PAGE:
Sports

Del Potro, Djokovic in US Open final

NEW YORK, SEP 8 (AGENCIES) | Publish Date: 9/8/2018 12:04:38 PM IST

Juan Martin del Potro will face off against Novak Djokovic in Sunday’s US Open final, after a knee injury forced defending champion and world number one Rafael Nadal to quit his match against the Argentinian.

Del Potro, 29, was leading 7-6 (3), 6-2 after two hours of play when Nadal said he could not go on any longer. “Of course, it’s not the best way to win a match,” said Del Potro, who hugged Nadal after the game. “I love to play against Rafa because he’s the biggest fighter in this sport and I don’t like to see him suffering, so I’m sad for him.”

The Spaniard needed two medical breaks to have his right knee taped before calling it quits after the second set. It came after Nadal had played almost five hours to defeat Dominic Thiem in an epic quarter-final on Tuesday night through to the early hours of Wednesday morning.

“I hate to retire, but staying one more set out there, playing like this, would be too much for me,” Nadal said. “That was not a tennis match at the end. Just one player playing, the other staying on one side of the court.”

Djokovic breezed through to the final showdown with a 6-3, 6-4, 6-2 win against Japan’s Kei Nishikori that took just 2 hours and 23 minutes.

The match will be the 31-year-old Serb’s eighth final at the tournament and 23rd of his Grand Slam career, while for Del Potro it will be only his second Slam final.

“[Djokovic] was playing aggressive,” Nishikori told reporters. “I didn’t have [much] energy to stay with him. He was hitting side to side,” he added.

It will be the first time that Djokovic, who missed the 2017 US Open due to injury, meets Del Potro in a Grand Slam final.

“We have never met in a Grand Slam final. I have tremendous respect for him as a person and a player. He’s a great guy,” said Djokovic, adding that Del Potro has “had lots of injury problems in the past but he’s a big-match player.”

Serena issues warning ahead of final against Naomi
Having thrashed Anastasia Sevastova in a mere 66 minutes to reach her ninth US Open final, Serena Williams sent out a warning to any rivals who hoped her comeback would be brief. “This is just the beginning,” she told the on-court interviewer Tom Rinaldi. “I’m only a few months in and really looking forward to the rest of the year and next year.”
Nobody was quite sure what to expect when Williams made her return from the birth of Alexis Olympia, who arrived on Sept 1, 2017. Her play was patchy in her early tournaments, her movement sluggish. But on Thursday night, Williams rediscovered peak form in her most compelling display since she went away on maternity leave.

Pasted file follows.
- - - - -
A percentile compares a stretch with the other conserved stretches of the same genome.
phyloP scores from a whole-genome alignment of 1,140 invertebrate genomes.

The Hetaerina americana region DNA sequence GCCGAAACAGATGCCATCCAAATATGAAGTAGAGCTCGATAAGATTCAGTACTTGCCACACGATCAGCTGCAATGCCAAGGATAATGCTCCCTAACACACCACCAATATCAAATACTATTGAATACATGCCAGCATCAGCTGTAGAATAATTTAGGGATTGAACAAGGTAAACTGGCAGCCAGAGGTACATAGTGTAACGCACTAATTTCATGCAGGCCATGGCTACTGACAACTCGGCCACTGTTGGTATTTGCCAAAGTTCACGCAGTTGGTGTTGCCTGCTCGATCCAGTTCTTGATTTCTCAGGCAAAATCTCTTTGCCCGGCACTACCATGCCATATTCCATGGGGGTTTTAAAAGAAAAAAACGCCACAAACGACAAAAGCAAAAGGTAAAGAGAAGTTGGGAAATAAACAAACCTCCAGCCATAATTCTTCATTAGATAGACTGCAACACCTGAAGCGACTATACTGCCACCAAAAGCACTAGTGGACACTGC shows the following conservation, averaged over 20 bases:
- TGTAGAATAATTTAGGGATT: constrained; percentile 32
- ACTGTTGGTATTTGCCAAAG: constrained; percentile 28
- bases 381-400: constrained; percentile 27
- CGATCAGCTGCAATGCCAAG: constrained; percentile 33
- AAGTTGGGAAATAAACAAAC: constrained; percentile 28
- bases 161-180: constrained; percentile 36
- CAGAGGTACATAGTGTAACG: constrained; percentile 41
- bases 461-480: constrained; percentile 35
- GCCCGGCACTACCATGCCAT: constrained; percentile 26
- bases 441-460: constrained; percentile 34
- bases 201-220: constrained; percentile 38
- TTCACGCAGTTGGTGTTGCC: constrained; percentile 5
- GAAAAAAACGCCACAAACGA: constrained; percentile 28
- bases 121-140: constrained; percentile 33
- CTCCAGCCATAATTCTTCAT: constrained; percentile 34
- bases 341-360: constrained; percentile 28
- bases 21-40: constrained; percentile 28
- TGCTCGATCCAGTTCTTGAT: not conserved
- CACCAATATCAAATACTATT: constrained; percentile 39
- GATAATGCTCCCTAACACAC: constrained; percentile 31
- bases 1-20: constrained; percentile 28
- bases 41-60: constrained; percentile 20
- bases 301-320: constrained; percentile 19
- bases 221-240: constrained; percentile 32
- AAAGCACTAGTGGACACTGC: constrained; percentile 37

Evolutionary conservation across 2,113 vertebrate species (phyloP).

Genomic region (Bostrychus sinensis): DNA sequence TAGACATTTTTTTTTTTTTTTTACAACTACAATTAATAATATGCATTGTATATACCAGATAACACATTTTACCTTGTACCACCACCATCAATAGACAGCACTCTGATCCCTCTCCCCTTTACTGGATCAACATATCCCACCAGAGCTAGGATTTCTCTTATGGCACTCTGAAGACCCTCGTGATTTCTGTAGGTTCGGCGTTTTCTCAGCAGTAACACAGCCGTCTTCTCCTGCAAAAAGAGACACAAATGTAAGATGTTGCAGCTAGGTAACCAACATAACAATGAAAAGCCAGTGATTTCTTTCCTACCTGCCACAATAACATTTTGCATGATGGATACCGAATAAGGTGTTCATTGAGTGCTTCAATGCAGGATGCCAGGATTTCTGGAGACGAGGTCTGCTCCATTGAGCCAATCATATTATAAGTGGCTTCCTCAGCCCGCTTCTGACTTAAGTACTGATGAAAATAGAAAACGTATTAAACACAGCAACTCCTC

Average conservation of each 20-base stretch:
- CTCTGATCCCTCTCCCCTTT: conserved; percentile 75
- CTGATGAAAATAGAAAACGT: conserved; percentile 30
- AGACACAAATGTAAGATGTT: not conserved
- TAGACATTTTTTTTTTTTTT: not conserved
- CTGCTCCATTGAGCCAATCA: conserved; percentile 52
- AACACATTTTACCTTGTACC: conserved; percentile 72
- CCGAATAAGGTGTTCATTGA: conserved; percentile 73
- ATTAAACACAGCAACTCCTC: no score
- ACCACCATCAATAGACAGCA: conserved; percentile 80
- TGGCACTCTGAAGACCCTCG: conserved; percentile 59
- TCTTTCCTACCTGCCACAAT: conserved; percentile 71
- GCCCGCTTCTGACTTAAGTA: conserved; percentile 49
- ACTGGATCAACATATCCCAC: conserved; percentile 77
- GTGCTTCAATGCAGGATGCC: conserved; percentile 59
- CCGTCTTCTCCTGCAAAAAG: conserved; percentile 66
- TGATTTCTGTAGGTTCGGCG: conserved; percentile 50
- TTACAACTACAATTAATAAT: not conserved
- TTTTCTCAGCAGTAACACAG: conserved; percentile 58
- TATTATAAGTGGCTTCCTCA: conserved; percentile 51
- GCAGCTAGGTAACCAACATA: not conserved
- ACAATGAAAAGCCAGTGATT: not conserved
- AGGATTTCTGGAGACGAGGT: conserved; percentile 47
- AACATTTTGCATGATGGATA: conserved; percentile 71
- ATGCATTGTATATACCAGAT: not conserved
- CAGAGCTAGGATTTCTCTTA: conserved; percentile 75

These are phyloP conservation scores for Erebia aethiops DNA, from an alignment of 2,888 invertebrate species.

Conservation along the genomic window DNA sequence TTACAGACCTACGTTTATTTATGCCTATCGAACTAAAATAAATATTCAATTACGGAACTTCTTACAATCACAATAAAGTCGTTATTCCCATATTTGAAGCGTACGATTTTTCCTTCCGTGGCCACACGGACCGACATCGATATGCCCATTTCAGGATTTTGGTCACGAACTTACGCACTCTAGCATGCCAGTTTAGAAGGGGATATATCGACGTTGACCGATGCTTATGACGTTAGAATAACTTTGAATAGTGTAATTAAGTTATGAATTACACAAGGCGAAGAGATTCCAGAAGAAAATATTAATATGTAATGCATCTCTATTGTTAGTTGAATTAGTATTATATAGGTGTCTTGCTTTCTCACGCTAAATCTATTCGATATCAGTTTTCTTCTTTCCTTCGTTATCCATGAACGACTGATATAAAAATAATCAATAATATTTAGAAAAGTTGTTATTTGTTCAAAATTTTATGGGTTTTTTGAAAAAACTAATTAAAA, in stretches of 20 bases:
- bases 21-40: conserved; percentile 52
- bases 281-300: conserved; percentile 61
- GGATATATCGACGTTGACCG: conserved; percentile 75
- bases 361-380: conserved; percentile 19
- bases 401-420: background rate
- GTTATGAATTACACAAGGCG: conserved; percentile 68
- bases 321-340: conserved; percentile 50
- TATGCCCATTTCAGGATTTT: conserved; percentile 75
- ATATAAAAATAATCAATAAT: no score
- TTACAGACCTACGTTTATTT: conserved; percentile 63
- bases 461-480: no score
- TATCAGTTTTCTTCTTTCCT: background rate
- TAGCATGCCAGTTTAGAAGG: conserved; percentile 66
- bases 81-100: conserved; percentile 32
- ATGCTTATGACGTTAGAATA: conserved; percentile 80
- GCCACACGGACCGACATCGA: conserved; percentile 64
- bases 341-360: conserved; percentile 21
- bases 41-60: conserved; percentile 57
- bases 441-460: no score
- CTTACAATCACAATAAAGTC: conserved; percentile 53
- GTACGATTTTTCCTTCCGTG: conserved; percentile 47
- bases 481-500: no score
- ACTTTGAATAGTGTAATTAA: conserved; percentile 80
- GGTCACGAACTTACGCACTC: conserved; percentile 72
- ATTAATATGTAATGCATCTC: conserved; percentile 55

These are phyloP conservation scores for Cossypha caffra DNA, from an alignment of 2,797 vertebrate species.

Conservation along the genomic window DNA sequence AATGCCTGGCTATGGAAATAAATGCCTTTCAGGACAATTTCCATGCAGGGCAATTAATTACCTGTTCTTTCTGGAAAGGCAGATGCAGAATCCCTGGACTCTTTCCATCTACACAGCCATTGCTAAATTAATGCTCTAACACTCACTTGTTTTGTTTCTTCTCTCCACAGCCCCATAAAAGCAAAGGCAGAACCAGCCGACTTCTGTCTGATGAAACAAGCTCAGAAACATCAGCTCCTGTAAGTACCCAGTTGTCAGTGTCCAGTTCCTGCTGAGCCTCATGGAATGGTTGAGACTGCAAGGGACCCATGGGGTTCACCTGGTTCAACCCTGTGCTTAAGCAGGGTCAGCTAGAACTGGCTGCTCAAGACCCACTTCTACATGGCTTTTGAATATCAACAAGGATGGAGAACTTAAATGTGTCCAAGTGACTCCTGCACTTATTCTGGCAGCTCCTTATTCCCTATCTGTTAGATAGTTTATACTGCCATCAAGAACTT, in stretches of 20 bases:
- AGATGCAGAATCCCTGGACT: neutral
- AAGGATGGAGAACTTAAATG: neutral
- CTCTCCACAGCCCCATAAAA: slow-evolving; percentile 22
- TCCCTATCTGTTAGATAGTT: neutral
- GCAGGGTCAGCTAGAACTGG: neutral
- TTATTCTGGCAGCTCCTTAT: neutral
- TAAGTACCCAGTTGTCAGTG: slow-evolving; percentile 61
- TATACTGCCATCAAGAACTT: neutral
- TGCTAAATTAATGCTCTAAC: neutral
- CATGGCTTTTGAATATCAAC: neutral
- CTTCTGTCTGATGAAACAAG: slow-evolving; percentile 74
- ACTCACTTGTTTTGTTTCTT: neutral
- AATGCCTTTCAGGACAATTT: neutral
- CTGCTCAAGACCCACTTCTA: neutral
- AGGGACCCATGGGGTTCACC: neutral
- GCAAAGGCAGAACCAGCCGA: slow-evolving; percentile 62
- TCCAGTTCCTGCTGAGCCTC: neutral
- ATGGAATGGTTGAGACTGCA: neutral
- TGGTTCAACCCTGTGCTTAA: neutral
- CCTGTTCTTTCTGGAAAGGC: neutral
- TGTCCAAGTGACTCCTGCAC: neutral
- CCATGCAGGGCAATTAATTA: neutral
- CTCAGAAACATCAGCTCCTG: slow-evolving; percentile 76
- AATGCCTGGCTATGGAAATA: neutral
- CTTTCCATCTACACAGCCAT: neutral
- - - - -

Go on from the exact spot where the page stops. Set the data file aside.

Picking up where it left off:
“It was tough for sure,” said Sevastova, who came out with a canny gameplan that involved slicing the ball back deep as often as possible and waiting for Williams to miss. This approach had worked for Roberta Vinci in the semi-final here three years ago, and it made early inroads when Williams was broken in her opening service game and soon found herself trailing 2-0.
But the Vinci experience – which ended the dream of a calendar slam – may have given Williams a sense of how to deal with these soft-balling opponents. Rather than hang back on the baseline and trade, she began moving forward and taking the ball out of the air. She finished with 28 net approaches on her scoresheet, and won the point a remarkable 24 times.
Rocked back by Williams’s aggressive tactics, Sevastova looked increasingly agitated, turning to her coaches and beating her hand on her chest. Her tennis fell away sharply, as she kept experimenting with drop shots that often failed to even reach the net.
“I’ve been working hard on my volleys,” Williams would tell Rinaldi after her 6-3, 6-0 victory.  I have won a few doubles championships, so I know how to volley. I just usually only come in only to shake hands.”
In fact, Williams has won 13 majors and three gold medals when partnered by sister Venus – another example of what a strong grip she has exerted over the game for the last 20 years. But it is her singles tally of 23 titles that will be one focus of Saturday’s final. Another victory, over Saturday’s opponent Naomi Osaka, would carry her level with Margaret Court’s all-time record of 24.
Osaka beat Madison Keys 6-2, 6-4 in the second semi-final on Thursday night, showing not only the heavy artillery that we already knew she possessed, but also huge mental poise. The break-point statistics were the key: Osaka had four chances and took three of them, while Keys went 0 for 13.
When Rinaldi asked Osaka how she had staved off all those threats, she replied “This is going to sound really bad, but I was just thinking ‘I really want to play Serena.’” She is the first Japanese woman to reach a grand-slam final.
 

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